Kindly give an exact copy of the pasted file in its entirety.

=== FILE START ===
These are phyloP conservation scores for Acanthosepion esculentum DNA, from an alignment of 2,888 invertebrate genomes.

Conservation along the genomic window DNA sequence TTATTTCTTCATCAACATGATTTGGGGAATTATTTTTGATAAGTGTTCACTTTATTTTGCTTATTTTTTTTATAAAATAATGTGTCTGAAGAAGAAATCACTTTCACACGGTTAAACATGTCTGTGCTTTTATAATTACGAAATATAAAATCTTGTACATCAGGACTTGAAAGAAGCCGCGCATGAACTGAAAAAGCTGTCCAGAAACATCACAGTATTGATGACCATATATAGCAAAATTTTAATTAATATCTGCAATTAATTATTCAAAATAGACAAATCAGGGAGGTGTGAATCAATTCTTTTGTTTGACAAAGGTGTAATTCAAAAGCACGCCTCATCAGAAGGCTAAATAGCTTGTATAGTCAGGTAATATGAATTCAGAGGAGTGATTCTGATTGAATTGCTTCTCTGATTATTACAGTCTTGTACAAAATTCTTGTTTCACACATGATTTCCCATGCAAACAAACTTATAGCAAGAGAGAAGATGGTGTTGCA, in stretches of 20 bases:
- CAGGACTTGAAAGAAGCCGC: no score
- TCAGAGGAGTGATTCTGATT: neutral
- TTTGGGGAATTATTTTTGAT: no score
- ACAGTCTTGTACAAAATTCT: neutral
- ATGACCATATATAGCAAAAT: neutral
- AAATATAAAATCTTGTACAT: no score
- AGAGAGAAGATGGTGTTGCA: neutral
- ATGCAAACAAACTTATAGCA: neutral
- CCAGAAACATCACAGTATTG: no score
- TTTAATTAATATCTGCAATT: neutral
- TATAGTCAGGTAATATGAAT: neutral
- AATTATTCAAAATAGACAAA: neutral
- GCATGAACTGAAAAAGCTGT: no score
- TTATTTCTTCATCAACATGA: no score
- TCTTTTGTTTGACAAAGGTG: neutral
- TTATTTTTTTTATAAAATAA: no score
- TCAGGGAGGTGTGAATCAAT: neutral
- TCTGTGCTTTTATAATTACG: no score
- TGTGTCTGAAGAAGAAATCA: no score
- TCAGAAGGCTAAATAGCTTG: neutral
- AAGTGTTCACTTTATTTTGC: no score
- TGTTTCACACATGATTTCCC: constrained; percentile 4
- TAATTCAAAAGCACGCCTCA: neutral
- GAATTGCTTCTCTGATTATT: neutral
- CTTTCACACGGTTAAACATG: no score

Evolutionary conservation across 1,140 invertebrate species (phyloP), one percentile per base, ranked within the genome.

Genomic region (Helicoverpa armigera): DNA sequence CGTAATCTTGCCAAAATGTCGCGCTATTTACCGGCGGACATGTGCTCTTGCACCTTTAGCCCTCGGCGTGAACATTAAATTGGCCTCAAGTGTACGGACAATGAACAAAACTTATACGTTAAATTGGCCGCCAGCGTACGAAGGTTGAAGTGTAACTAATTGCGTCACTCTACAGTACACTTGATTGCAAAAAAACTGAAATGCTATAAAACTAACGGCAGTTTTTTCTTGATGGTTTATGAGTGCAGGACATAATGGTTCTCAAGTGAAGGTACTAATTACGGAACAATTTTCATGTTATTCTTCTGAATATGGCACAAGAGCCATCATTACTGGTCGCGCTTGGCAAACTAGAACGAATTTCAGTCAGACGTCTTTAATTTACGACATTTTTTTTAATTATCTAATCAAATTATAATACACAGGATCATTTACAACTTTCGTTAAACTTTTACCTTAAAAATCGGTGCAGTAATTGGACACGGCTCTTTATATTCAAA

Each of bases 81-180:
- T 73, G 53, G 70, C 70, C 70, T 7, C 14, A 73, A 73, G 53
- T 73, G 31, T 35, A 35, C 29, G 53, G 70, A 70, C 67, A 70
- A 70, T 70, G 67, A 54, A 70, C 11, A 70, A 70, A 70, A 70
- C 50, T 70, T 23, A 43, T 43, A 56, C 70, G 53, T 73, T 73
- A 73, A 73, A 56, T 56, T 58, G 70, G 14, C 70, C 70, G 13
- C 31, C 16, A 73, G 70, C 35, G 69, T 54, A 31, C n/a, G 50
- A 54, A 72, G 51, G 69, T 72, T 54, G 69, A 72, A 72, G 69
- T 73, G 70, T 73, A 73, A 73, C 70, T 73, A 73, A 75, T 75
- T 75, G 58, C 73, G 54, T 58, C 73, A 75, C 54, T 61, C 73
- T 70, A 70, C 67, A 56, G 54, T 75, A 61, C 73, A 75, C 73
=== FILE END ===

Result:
These are phyloP conservation scores for Acanthosepion esculentum DNA, from an alignment of 2,888 invertebrate genomes.

Conservation along the genomic window DNA sequence TTATTTCTTCATCAACATGATTTGGGGAATTATTTTTGATAAGTGTTCACTTTATTTTGCTTATTTTTTTTATAAAATAATGTGTCTGAAGAAGAAATCACTTTCACACGGTTAAACATGTCTGTGCTTTTATAATTACGAAATATAAAATCTTGTACATCAGGACTTGAAAGAAGCCGCGCATGAACTGAAAAAGCTGTCCAGAAACATCACAGTATTGATGACCATATATAGCAAAATTTTAATTAATATCTGCAATTAATTATTCAAAATAGACAAATCAGGGAGGTGTGAATCAATTCTTTTGTTTGACAAAGGTGTAATTCAAAAGCACGCCTCATCAGAAGGCTAAATAGCTTGTATAGTCAGGTAATATGAATTCAGAGGAGTGATTCTGATTGAATTGCTTCTCTGATTATTACAGTCTTGTACAAAATTCTTGTTTCACACATGATTTCCCATGCAAACAAACTTATAGCAAGAGAGAAGATGGTGTTGCA, in stretches of 20 bases:
- CAGGACTTGAAAGAAGCCGC: no score
- TCAGAGGAGTGATTCTGATT: neutral
- TTTGGGGAATTATTTTTGAT: no score
- ACAGTCTTGTACAAAATTCT: neutral
- ATGACCATATATAGCAAAAT: neutral
- AAATATAAAATCTTGTACAT: no score
- AGAGAGAAGATGGTGTTGCA: neutral
- ATGCAAACAAACTTATAGCA: neutral
- CCAGAAACATCACAGTATTG: no score
- TTTAATTAATATCTGCAATT: neutral
- TATAGTCAGGTAATATGAAT: neutral
- AATTATTCAAAATAGACAAA: neutral
- GCATGAACTGAAAAAGCTGT: no score
- TTATTTCTTCATCAACATGA: no score
- TCTTTTGTTTGACAAAGGTG: neutral
- TTATTTTTTTTATAAAATAA: no score
- TCAGGGAGGTGTGAATCAAT: neutral
- TCTGTGCTTTTATAATTACG: no score
- TGTGTCTGAAGAAGAAATCA: no score
- TCAGAAGGCTAAATAGCTTG: neutral
- AAGTGTTCACTTTATTTTGC: no score
- TGTTTCACACATGATTTCCC: constrained; percentile 4
- TAATTCAAAAGCACGCCTCA: neutral
- GAATTGCTTCTCTGATTATT: neutral
- CTTTCACACGGTTAAACATG: no score

Evolutionary conservation across 1,140 invertebrate species (phyloP), one percentile per base, ranked within the genome.

Genomic region (Helicoverpa armigera): DNA sequence CGTAATCTTGCCAAAATGTCGCGCTATTTACCGGCGGACATGTGCTCTTGCACCTTTAGCCCTCGGCGTGAACATTAAATTGGCCTCAAGTGTACGGACAATGAACAAAACTTATACGTTAAATTGGCCGCCAGCGTACGAAGGTTGAAGTGTAACTAATTGCGTCACTCTACAGTACACTTGATTGCAAAAAAACTGAAATGCTATAAAACTAACGGCAGTTTTTTCTTGATGGTTTATGAGTGCAGGACATAATGGTTCTCAAGTGAAGGTACTAATTACGGAACAATTTTCATGTTATTCTTCTGAATATGGCACAAGAGCCATCATTACTGGTCGCGCTTGGCAAACTAGAACGAATTTCAGTCAGACGTCTTTAATTTACGACATTTTTTTTAATTATCTAATCAAATTATAATACACAGGATCATTTACAACTTTCGTTAAACTTTTACCTTAAAAATCGGTGCAGTAATTGGACACGGCTCTTTATATTCAAA

Each of bases 81-180:
- T 73, G 53, G 70, C 70, C 70, T 7, C 14, A 73, A 73, G 53
- T 73, G 31, T 35, A 35, C 29, G 53, G 70, A 70, C 67, A 70
- A 70, T 70, G 67, A 54, A 70, C 11, A 70, A 70, A 70, A 70
- C 50, T 70, T 23, A 43, T 43, A 56, C 70, G 53, T 73, T 73
- A 73, A 73, A 56, T 56, T 58, G 70, G 14, C 70, C 70, G 13
- C 31, C 16, A 73, G 70, C 35, G 69, T 54, A 31, C n/a, G 50
- A 54, A 72, G 51, G 69, T 72, T 54, G 69, A 72, A 72, G 69
- T 73, G 70, T 73, A 73, A 73, C 70, T 73, A 73, A 75, T 75
- T 75, G 58, C 73, G 54, T 58, C 73, A 75, C 54, T 61, C 73
- T 70, A 70, C 67, A 56, G 54, T 75, A 61, C 73, A 75, C 73